Beware of Cocoa Bean Mulch in Your Garden

Potential Danger: Sweet-smelling but potentially harmful cocoa bean mulch.

Cocoa mulch, made of cocoa bean shells, is a by-product of chocolate production. It is commonly used in landscaping, but pet parents would do best to use an alternative mulch; if eaten in large quantities, cocoa mulch can be toxic to pets.
“Dogs are attracted to the fertilizer’s sweet smell,” says Dr. Steven Hansen, ASPCA Senior Vice President of Animal Health Services, “but like chocolate, cocoa bean mulch can be too much for our canine companions.”
The ASPCA notes that, “Ingestion of large amounts of cocoa bean mulch, which contains residual amounts of theobromine—a methylxanthine found in chocolate and known to be toxic to dogs—may cause a variety of clinical signs. These typically start with vomiting, diarrhea and elevated heart rate, and if large amounts are consumed, they may progress to hyperactivity, muscle tremors and possibly other more serious neurological signs.”
“We advise pet parents not to use cocoa mulch in areas where dogs can be exposed unobserved, particularly dogs who have indiscriminate eating habits,” says Dr. Hansen. Use instead a nontoxic alternative, such as shredded pine, cedar or hemlock bark.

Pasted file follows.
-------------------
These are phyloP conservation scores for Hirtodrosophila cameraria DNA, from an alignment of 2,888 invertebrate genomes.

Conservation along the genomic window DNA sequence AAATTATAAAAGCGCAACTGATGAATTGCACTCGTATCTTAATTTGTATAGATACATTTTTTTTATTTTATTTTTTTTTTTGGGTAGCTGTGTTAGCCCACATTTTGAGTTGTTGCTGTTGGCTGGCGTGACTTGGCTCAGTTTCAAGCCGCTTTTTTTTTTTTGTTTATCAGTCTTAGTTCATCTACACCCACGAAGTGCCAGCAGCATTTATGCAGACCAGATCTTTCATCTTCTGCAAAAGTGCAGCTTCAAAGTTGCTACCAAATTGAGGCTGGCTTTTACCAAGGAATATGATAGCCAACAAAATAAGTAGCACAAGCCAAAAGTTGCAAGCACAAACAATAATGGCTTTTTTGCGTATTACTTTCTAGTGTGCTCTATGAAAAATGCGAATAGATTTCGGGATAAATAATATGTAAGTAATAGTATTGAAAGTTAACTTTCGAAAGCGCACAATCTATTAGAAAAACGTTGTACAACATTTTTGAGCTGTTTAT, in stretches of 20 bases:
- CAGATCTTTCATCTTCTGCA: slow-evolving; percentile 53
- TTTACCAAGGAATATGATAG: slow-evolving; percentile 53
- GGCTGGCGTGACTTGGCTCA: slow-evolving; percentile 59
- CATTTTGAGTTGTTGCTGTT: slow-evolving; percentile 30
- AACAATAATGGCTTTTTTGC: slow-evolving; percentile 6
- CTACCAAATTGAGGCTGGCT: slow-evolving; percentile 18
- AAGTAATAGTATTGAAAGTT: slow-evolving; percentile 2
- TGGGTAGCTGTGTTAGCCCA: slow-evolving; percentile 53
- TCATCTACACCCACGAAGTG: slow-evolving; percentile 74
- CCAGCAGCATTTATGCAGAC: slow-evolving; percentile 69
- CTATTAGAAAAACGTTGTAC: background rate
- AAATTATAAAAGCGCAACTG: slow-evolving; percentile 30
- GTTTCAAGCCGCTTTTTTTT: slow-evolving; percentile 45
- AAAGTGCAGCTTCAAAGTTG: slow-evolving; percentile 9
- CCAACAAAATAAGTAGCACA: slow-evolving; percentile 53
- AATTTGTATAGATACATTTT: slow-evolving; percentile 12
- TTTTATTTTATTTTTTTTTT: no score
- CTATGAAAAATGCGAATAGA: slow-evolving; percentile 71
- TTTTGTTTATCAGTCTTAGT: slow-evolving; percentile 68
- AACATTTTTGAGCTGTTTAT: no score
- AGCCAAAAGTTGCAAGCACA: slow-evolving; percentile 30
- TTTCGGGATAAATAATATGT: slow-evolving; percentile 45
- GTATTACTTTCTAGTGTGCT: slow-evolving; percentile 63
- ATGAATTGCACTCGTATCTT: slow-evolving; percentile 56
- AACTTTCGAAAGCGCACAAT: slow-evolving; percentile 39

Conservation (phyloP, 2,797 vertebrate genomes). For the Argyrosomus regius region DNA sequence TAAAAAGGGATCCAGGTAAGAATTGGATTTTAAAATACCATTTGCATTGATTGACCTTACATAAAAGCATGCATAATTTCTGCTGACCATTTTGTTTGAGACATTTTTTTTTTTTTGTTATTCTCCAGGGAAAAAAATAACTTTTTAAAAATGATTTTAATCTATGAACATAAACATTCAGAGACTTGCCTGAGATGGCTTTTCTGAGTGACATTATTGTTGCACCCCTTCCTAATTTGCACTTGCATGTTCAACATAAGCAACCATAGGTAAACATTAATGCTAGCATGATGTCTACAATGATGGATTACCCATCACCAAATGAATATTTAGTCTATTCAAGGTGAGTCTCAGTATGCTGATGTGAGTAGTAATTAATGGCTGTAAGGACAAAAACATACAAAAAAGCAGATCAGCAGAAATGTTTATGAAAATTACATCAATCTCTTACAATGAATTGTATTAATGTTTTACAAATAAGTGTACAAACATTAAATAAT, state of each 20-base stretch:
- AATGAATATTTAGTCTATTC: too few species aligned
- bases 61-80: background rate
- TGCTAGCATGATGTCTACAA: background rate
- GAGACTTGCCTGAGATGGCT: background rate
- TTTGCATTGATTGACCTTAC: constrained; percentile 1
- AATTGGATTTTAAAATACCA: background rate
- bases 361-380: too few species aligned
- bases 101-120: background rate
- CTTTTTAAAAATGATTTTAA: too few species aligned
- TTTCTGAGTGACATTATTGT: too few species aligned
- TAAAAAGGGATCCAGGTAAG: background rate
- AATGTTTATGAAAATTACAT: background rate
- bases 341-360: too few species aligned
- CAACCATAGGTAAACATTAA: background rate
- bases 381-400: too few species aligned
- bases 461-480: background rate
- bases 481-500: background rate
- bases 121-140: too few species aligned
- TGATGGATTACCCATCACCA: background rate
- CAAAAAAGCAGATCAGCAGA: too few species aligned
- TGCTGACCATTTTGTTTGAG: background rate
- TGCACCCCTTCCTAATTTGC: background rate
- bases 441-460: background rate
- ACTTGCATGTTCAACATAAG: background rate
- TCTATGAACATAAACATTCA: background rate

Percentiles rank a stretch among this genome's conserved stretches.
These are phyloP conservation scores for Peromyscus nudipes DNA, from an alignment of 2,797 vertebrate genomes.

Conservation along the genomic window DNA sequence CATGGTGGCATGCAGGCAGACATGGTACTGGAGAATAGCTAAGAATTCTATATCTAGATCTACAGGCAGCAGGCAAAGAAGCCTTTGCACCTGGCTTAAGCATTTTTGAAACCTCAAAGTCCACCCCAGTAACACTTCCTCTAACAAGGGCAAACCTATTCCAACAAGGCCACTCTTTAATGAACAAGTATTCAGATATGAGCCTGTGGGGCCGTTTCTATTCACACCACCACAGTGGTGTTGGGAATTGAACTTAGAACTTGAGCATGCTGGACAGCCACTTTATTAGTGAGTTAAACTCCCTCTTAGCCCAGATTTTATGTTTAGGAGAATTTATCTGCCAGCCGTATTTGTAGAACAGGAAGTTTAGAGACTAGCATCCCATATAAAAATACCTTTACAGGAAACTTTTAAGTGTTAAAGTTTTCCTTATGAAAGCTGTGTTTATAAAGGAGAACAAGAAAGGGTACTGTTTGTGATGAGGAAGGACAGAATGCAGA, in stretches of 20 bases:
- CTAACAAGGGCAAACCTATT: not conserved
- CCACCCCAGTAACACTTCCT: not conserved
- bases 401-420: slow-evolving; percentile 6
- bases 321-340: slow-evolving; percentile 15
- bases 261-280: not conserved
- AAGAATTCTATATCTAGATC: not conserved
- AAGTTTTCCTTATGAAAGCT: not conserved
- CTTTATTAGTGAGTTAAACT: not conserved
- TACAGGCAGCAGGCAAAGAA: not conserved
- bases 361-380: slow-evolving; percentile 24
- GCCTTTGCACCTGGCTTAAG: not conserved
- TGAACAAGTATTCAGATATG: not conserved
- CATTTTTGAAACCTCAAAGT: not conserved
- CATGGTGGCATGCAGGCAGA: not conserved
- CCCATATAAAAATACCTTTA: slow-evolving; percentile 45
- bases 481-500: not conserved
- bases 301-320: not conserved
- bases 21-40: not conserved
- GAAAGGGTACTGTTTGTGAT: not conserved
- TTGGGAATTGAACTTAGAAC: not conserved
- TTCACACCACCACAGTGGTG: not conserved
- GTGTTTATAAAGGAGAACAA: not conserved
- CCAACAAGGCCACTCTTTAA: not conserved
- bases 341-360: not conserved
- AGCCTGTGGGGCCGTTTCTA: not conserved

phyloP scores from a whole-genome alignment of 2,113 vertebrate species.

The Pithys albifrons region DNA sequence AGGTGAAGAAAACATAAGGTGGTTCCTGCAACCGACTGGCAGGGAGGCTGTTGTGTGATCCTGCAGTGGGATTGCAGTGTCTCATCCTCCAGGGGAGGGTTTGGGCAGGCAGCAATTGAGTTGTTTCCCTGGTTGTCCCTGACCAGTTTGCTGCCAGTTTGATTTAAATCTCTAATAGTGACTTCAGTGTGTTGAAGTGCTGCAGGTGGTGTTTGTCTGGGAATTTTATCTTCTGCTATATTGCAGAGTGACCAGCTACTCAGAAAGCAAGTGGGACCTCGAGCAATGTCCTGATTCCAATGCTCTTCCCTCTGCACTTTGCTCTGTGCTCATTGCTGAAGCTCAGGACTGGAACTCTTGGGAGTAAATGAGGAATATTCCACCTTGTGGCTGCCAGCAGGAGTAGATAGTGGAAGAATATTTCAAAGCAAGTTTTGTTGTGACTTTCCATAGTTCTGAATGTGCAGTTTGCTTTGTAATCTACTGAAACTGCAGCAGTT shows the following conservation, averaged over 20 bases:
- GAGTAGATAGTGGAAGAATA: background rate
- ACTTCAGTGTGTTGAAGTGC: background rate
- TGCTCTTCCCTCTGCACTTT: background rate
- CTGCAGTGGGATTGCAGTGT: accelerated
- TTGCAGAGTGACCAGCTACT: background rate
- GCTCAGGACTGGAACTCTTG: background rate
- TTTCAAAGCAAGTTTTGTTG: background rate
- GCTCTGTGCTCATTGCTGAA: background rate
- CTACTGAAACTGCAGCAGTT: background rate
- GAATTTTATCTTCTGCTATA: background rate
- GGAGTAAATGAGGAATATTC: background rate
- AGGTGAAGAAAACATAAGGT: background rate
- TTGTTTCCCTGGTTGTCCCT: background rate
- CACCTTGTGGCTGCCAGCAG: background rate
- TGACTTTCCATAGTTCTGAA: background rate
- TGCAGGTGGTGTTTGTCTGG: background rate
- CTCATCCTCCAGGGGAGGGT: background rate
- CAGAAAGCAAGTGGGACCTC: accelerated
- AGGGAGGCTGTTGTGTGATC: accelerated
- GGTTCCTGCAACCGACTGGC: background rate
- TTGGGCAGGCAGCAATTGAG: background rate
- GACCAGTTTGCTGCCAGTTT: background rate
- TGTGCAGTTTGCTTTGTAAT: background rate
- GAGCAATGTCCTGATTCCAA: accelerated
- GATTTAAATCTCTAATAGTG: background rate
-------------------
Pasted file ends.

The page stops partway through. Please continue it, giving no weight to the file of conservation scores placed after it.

Common California Plant Can Kill Your Pets

Oleander Plants are drought tolerant, easy to grow, make excellent hedges and  wind barriers and many of us have them in our front and back yards but they are  dangerous for our pets. 

I remember when I was a kid a woman in Palm Springs murdered her husband by making him oleander tea! She is probably still in prison!

Thank you to the Petco web site for the following information.
Toxicity Rating: High. Ingestion of even small amounts can kill.

Dangerous Parts: The entire plant is toxic. Consuming leaves, fresh or dried, will poison most dogs.

Symptoms: Gastrointestinal irritation, cardiac abnormalities and death, which may be sudden.

Plant Description: Oleander grows as an indoor plant in the northern United States and as an outdoor shrub in California, Florida and other warm regions. The leaves are lance-shaped, thick and leathery, and grow opposite each other. Sometimes leaves may grow in whorls. The leaves are 8 to 10 inches long, although smaller specimens will have shorter leaves. Flowers are showy, approximately 1 to 3 inches in diameter, and grow in large clusters at the ends of the branches. They can be white or any shade of pink or red.

Signs: Oleander contains the toxins oleandrin and nerioside, which are very similar to the toxins in foxglove (digitalis). Oleander is not palatable, but may still be eaten by hungry dogs. Dried or wilted leaves may be slightly more palatable than fresh leaves, but the leaves are toxic when wilted or dried. In one report, approximately pound of leaves (about 30 or 40 leaves) delivered a lethal dose to an adult horse.